Taoist tai chi centres in Canada considered religious and exempted from taxes but it is not the case with Tai Ji Men in Taiwan
Comparative study presented at a websinar co-organized by CESNUR and Human Rights Without Frontiers on 24 October 2021
By Willy Fautré, Human Rights Without Frontiers
HRWF (01.11.2021) – According to international human rights standards, freedom of religion or belief involves
the right to have or not to have a religion or beliefs,
the right to change or to retain one’s religion or beliefs
the right to share one’s religion, beliefs or worldviews and to make new members
the right to freedom of worship and assembly
the right of association
Many democratic countries have understood that religious and belief groups can contribute to the well-being of their citizens and of their society, and have granted them some financial advantages, in terms of tax exemption for example.
Canada is one of those democratic countries which has a broad-minded approach of the usefulness of religions as a recent court ruling has shown.
In September last, the High Court in Quebec, District of Montreal, ruled in a case opposing the Fung Loy Kok Institute of Taoism to the city of Montreal that Taoist Tai Chi, as developed by a Toronto-area monk, is a religion and its centres should be tax free.
Consequently, the Court ordered three cities – Montreal, Sherbrooke and Longueil – to provide exemption from property, municipal and school taxes to their centres and to reimburse taxes already paid by the three branches of the Fung Loy Kok Institute of Taoism.
The applicants were seeking exemption on the grounds that Taoist tai chi as practised, taught and disseminated in Canada by the Chinese monk Moy Lin-Shin was to be regarded as a religion rather than an institute for physical exercise. It is also to be noted that the Taoist Tai Chi Institute offers classes in return for payment and that many of those paying fees to take tai chi classes are not really Taoist adherents.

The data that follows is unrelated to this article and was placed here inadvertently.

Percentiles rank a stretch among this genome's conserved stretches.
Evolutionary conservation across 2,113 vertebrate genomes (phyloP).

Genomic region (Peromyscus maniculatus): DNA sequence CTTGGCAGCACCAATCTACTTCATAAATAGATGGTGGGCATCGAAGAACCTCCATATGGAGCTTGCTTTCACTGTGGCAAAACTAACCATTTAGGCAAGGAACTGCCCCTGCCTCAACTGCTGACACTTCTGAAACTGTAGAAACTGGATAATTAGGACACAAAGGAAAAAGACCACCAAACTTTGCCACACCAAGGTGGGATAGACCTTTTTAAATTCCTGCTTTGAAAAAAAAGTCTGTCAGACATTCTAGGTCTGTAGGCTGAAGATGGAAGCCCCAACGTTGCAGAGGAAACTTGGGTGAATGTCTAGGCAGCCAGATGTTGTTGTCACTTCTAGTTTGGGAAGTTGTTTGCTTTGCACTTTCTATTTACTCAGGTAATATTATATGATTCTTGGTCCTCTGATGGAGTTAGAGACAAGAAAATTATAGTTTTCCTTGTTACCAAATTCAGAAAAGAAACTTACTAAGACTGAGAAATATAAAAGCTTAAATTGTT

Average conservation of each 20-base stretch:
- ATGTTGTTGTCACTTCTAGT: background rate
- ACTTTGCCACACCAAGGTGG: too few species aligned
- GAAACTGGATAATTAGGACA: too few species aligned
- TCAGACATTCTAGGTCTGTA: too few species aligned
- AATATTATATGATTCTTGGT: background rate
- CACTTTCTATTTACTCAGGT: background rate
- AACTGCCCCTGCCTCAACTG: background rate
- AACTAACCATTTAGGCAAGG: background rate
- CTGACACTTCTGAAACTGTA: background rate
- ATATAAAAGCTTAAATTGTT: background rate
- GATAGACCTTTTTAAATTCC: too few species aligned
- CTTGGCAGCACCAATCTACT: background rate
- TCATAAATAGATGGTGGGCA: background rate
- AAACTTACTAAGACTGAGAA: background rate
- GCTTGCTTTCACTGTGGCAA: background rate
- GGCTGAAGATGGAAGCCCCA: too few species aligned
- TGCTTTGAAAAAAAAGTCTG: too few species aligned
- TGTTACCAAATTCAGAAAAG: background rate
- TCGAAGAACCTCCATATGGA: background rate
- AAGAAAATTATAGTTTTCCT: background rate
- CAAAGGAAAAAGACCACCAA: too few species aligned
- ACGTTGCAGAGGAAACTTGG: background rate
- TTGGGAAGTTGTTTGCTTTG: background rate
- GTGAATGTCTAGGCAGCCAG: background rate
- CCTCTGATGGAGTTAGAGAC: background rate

About the religious character of the objects of the Taoism Institute
The objects of the Taoism Institute are:
“(a) To establish, maintain and conduct Taoist temples and shrines following the teachings of the Taoist religion and to carry on the teachings and practices of the Taoist religion;
(b) To conduct public or private meetings of a religious nature such as religious services;
(c) To establish, maintain and conduct classes on Taoist philosophy and religion, and related subjects, for the education of the general public; and
(d) To promote awareness and understanding of Taoist philosophy and Chinese culture”
Further, the information on the trademark for Taoist Tai Chi granted in 2012 by the Canadian Intellectual Property Office included a list of its services which were all of religious, spiritual and cultural nature such as ceremonies, teachings, training, meetings and exhibitions, seminars, workshops, classes, social and cultural activities.
The Quebec Court facing the question “What constitutes a religion and a religious institution?”
The court’s 50-page opinion includes a lengthy discussion on what is a religion and what is a religious institution. In the light of its conclusion, it had to answer two concrete questions:
- Should Taoist Tai chi , as practiced, taught and disseminated in Canada by the Chinese monk Moy Lin-Shin (“master Moy”), be regarded as a religion in its own right rather than for proper gymnastics to promote internal balance and health?
- Does the Fung Loy Kok Institute of Taoism, which offers classes or sessions of tai chi for a monetary contribution from the participants, qualify as a religious institution within the meaning of the law allowing it to benefit in Quebec from an exemption from property taxes?